So the bottom line is to choose your foods wisely to help prevent healthy-aging as well as cellular health from the stress of oxidation on your cells. Your cells need a variety of antioxidants to fight the destructive little molecules that wage war in the body daily and Shakeology, as well as a well-rounded diet of fruits and vegetables, can help do exactly that!

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Spotlight on Shakeology Ingredient: Moringa

Via The Shakeology Blog

Say hello to moringa, one of the latest additions to the cornucopia of superfoods found in Shakeology! This amazing plant—sometimes called the horseradish tree or the drumstick tree—has been used medicinally the world over dating back the ancient Romans, Greeks, and Egyptians. Moringa is known to promote energy, vitality, athletic performance and weight loss while also promoting a healthy immune system to keep you super healthy. And while all this ancient wisdom is fantastic, this magic shrub can hold its own when looked at from a modern nutritional point of view too.

Although the entire tree is edible, we just use the chlorophyll-rich leaves for Shakeology, which you’ll find packed with vitamins A and C, as well as potassium, iron, and zinc. You’ll also find 96 active phytochemicals and 35 active antioxidants, including superoxide dismutase (SOD), an enzyme especially effective at combating damage done by superoxide, a common free radical.

You’ll also find 18 essential amino acids, including the 9 essential to human life, making it a great addition to any vegan, vegetarian, or flexitarian diet. (Although it’s still great for you even if you’re a carnivore.)

See what we mean? The research on moringa goes beyond indigenous folklore. While moringa originated in the foothills of the Himalayas in northwestern India, it is grown and farmed throughout the tropics around the world. We source ours primarily from Senegal, due largely to the research of Dr. Lowell Fuglie, arguably the world’s foremost expert on the crop. “Dr. Fuglie found out the soil qualities, the mineral qualities, the temperature, the climate were the best in Senegal,” explained Shakeology co-creator Darin Olien, “and he went all over the world! Also, the labor issues in Senegal are solid and the relative cost is cheaper for us but they get a higher wage than in the other commodities. So you’ve got all those things.”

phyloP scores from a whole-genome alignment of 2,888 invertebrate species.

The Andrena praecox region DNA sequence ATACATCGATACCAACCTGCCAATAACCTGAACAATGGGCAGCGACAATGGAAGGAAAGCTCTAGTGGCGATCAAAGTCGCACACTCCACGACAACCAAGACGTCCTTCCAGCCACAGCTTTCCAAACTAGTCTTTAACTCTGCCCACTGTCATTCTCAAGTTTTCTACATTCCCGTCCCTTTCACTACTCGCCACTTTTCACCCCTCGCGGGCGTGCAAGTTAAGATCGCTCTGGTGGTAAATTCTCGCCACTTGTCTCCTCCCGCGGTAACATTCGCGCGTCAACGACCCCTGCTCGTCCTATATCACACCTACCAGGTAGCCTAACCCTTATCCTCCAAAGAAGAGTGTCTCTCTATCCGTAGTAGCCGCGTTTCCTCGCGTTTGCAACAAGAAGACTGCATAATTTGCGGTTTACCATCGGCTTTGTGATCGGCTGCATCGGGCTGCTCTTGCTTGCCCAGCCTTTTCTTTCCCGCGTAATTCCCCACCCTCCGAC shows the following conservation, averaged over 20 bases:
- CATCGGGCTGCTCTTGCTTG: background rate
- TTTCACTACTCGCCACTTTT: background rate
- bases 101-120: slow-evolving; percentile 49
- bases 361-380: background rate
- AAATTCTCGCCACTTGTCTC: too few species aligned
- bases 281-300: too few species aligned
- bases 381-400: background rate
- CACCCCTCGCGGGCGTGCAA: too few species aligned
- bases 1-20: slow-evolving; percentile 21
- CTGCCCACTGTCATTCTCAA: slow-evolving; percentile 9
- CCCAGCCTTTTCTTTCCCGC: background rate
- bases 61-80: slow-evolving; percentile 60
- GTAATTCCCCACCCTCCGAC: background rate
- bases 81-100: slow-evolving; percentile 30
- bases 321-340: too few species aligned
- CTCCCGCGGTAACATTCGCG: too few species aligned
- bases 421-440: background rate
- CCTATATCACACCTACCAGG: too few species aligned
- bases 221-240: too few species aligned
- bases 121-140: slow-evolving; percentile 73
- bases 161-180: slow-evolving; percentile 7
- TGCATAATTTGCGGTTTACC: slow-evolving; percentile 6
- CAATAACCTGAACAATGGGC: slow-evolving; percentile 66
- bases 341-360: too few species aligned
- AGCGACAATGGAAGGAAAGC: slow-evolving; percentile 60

All in all, moringa is a wonderfully complex supplement and that’s why we chose to include it in the new ‘Superfood Formula’ blend of Chocolate Shakeology. It is one of the 4 new superfoods in the new formula plus the 3 you know from Tropical Strawberry Shakeology: Coconut Flower Nectar, Luo Han Guo, and Himalayan salt. Try it out, let us know what you think and most importantly, take note of the newfound benefits moringa brings you!

Read even more about the science and benefits of this newest superfood ingredient from a thorough study out of Johns Hopkins University at: http://moringamalunggay.com/John_Hopkins.pdf.

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Snacks Under 100 Calories

Although some of you may feel guilty about snacking, know this; snacks aren’t necessarily bad as long as you choose the right snack. In fact, well timed healthy snacks helped me reach my weight loss goals. You may be asking yourself which snacks should you eat? Select foods that satisfy your hunger, supply your body with energy and provide important nutrients.

I’ve compiled a list of 30 healthy snacks under 100 calories: *Always buy organic*

  • Grapes: 1 cup (62 calories)

  • Popcorn: 2 cups, air popped. (62 calories)

  • Raspberries: 1 cup (64 calories)

  • Tangerine: 1 (47 calories)

  • Pear: 1 (86 calories)

  • Peach: 1 (58 calories)

  • Mango: 1 cup (99 calories)

  • Apple: 1 (77 calories)

  • Broccoli: 1 cup (58 calories)

  • Cashews: 10 (91 calories)

  • Cherries: 19 raw (98 calories)

  • Watermelon: 2 cups cubed (94 calories)

  • Organic Free Range Egg: 1 hard boiled (70 calories)

  • Almonds: about 14 unsalted, skin on (98 calories)

  • Baby Carrots: 30 pieces (72 calories)

  • Strawberries: 1 cup (77 calories)

  • Kiwis: 2 medium (84 calories)

  • Peanuts: about 20 (96 calories)

  • Cheerios: about 1 cup (99 calories)

  • Blueberries: 1 cup (84 calories)

  • Banana: small/medium (about 95 calories)

  • Cucumber Slices with Hummus: 1 cup cucumber slices, 2 tbsp hummus (98 total calories)

  • Avocado: about 2 ounces (99 calories)

Top 10 Workout Songs August 2012

Music, the language of the soul, is as old as humanity. The therapeutic benefits of music can be traced back in time to ancient shamanistic rituals. Music, as tool of healing was recognized in the writings of Aristotle, Pythagoras and Plato. They believed that it can influence physical, emotional, cognitive and social well-being and improve quality of life. In fact, there have been many recent studies that show if you listen to music while exercising, your brain will probably work better too.

Here is my top 10 workout songs as of August 2012, enjoy!

#10 Phoenix – “Lisztomania”: This French band created a song that’s perfect to workout to; a feel-good hit that makes you tap your feet and curl those dumbbells (not at the same time!) 😉